Nathan, the family man

I came to know Mr S R Nathan after I married his niece, Premavathy Rajamanickam, in 1975 . On the day of my wedding dinner, he came into the hotel lobby where I was waiting for my wife to join me. He greeted me, smiled and said, "Your tie needs to be adjusted. Let me do that for you." He rectified my tangled knot and saved me from much embarrassment.

That was my first meeting with the man whom his colleagues and friends affectionately called "S R" and his younger relatives respectfully addressed as "Uncle Nathan" or "Mama" ("uncle" in Tamil). Despite his active public life, Uncle Nathan was very much a family man. He never missed any family functions. He would go to a simple birthday celebration, a small family dinner or even an ordinary religious ceremony at any one of our relatives' homes. Many a time, when he had other competing engagements (which was normally the case), he would say, "I will come, but I'll be late".

We always knew that he would turn up and made sure that the dishes that he liked most were kept aside. He would cheerfully enjoy the supper when he joined us, never looking tired or worn. His legendary love of good cuisine continued even when he was taken ill and admitted to the hospital.

At every family function he would have the nicest and always the right things to say that made everyone comfortable, cheerful and motivated. He never forgot birthdays and anniversaries and presented relatives with appropriate and generous gifts on such occasions.

For a man who did not wine and dine, go out partying or play golf, he knew a large number of people. One would only have to mention that he had met so and so and give the first name, and he would be able to identify the person and give interesting information about the person concerned. He had an excellent memory and narrated past episodes vividly and accurately.

At every family function he would have the nicest and always the right things to say that made everyone comfortable, cheerful, and motivated. He never forgot birthdays and anniversaries and presented relatives with appropriate and generous gifts on such occasions.

When he became president, he told his relatives to visit and treat him and his family as if nothing had changed. There was no need for formality and prior appointment. Besides our regular visits to his home, we continued having breakfast on every Deepavali day with him, Mrs Nathan (Aunty) and their close- knit family. On one occasion we had invited him to a family dinner at Clifford Pier. When he arrived, he walked straight to the end of the wharf and stood staring at the sea. "You know, Rama," he said , "When I was 16, I took a boat to Muar from here, at this very spot, and did not return to Singapore until several years later." He was referring to that sad part of his life when he ran away from home.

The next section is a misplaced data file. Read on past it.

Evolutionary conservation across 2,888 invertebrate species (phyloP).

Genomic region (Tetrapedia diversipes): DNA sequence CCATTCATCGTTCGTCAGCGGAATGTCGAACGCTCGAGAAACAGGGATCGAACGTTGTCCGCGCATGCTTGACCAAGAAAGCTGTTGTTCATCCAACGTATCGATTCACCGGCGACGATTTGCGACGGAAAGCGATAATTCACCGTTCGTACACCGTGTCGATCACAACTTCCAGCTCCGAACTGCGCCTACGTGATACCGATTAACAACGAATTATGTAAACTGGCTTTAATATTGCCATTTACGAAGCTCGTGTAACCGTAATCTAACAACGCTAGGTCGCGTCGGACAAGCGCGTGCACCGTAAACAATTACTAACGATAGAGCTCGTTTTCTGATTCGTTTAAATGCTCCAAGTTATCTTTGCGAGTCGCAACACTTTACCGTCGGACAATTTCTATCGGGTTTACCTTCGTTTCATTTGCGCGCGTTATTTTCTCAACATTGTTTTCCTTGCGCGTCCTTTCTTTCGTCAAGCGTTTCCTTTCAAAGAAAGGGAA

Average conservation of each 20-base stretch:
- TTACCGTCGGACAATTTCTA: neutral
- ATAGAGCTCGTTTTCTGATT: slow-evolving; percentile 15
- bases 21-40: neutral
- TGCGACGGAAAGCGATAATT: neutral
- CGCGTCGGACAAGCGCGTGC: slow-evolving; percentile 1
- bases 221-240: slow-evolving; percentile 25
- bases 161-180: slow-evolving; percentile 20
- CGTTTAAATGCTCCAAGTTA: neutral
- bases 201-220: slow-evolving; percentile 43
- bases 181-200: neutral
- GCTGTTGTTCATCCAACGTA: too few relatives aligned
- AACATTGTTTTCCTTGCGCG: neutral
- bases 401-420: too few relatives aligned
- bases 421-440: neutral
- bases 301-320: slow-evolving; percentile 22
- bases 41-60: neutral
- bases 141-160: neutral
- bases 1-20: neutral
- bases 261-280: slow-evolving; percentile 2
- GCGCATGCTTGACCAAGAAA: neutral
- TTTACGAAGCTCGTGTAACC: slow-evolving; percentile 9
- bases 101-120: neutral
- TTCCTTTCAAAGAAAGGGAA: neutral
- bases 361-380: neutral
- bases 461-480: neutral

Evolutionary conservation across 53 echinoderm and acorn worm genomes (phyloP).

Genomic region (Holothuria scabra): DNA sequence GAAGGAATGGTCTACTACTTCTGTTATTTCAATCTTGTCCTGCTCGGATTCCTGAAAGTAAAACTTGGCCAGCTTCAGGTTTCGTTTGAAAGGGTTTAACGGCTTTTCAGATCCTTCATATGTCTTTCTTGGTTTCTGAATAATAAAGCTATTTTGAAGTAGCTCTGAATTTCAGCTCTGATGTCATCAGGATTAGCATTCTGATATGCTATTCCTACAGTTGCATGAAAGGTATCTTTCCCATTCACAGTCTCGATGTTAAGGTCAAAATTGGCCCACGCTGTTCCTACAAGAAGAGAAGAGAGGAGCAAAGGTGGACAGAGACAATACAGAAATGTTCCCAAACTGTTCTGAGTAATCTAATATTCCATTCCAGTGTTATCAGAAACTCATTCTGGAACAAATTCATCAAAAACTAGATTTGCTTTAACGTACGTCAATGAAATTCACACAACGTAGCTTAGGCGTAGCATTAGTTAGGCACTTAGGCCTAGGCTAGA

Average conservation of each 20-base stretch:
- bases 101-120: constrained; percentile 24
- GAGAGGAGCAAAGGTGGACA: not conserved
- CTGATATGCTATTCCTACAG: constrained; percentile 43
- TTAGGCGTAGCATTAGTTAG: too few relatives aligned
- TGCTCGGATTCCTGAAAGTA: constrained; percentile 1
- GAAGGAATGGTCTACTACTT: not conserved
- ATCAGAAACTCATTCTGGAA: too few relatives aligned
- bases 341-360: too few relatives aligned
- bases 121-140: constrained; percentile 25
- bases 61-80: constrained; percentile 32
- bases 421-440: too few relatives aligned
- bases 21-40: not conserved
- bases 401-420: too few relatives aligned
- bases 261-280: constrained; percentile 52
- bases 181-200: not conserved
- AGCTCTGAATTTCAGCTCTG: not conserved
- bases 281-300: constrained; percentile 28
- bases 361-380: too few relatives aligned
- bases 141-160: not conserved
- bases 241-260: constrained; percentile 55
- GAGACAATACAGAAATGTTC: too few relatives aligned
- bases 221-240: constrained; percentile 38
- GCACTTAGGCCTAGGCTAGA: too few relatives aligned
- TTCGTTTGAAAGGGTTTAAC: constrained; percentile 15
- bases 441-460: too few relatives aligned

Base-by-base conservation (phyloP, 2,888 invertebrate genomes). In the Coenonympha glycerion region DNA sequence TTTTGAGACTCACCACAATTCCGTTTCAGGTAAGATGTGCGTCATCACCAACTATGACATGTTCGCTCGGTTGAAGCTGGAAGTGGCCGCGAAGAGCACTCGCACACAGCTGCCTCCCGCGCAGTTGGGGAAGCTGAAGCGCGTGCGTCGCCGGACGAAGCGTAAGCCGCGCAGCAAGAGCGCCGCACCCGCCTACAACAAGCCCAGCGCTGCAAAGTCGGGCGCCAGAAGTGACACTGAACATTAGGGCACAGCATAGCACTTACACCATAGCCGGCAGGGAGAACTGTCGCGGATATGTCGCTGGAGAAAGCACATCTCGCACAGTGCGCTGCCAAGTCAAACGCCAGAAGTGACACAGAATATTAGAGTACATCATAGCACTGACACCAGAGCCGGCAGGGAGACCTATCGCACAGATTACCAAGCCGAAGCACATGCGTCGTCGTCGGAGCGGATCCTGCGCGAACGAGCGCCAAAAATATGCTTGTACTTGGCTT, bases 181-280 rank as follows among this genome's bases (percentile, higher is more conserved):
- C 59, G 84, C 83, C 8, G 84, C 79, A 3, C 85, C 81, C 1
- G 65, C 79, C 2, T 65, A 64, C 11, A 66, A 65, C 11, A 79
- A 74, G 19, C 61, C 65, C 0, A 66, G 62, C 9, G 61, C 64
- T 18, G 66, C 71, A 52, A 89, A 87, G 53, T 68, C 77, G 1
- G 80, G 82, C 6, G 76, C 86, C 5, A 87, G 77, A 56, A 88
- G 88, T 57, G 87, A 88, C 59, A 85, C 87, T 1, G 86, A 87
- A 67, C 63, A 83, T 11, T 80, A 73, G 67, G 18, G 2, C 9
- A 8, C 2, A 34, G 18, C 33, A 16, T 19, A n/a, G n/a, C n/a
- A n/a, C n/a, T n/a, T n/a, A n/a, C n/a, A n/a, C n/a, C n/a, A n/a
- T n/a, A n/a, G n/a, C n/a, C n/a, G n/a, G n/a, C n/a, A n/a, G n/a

His devotion to his family and siblings was obvious. Once when he was visiting Australia on official business, he was informed that his daughter was ill. He flew back immediately. He also admired and liked my mother-in-law (his sister) very much. He bought his house along the same road where she lived - Ceylon Road - to be near her.

When she unexpectedly died, he frequently visited his brother-in-law late at night, just to keep him company and to help him get over the loss of his wife. In a way, he too was grieving over his beloved sister's death. He always showed great interest in and affection for younger relatives, especially his grand nephews and nieces. When they were abroad studying, he wrote to them and made a special effort to meet them for dinner or lunch whenever he was visiting the city where they were studying.


At the mid-point of my career, I was thinking of changing jobs and I applied for various appointments. At one interview, I was surprised to see Uncle Nathan on the interview panel . The chairman of the panel asked most of the questions. Uncle Nathan just observed and sat quietly. That evening he rang me. "Rama", he said, "I told the panel members that you are my nephew and that I would not participate in any decision relating to your application and appointment. Good luck." Later on I received a note from the chairman of the panel expressing regret that my application was unsuccessful.

On another occasion, Uncle Nathan reprimanded me gently when I did not attend a National Day Parade. "Rama," he said sternly and firmly, "the invitation was sent to you because of your appointment as a senior officer of the National Library. It was not a personal invitation and you should have represented the National Library instead of disregarding it".

There was one incident which showed his eye for detail and concern for his colleagues. Uncle Nathan knew my then boss, the director of the National Library, Mrs Hedwig Anuar. One day, he called and said, "Hedwig, a full-grown shoot is sprouting on the outside wall of the library facing Fort Canning Road. The PM (Mr Lee Kuan Yew, our founding Prime Minister) uses this way (Fort Canning Road) when he goes to the Istana and he is likely to notice the shoot and call you." Mrs Anuar got the message. She immediately directed me to have the shoot removed and the place cleaned up.


One never returned from meeting Uncle Nathan without being enlightened by his insight, amazed by his good memory and touched by his interest in families and ordinary people.

Uncle Nathan has gone, but his family and relatives will miss him, remember his kindness and mourn his death for many more years to come.

  • The writer is executive director of National Book Development Council of Singapore.
A version of this article appeared in the print edition of The Straits Times on August 27, 2016, with the headline 'Nathan, the family man'. Subscribe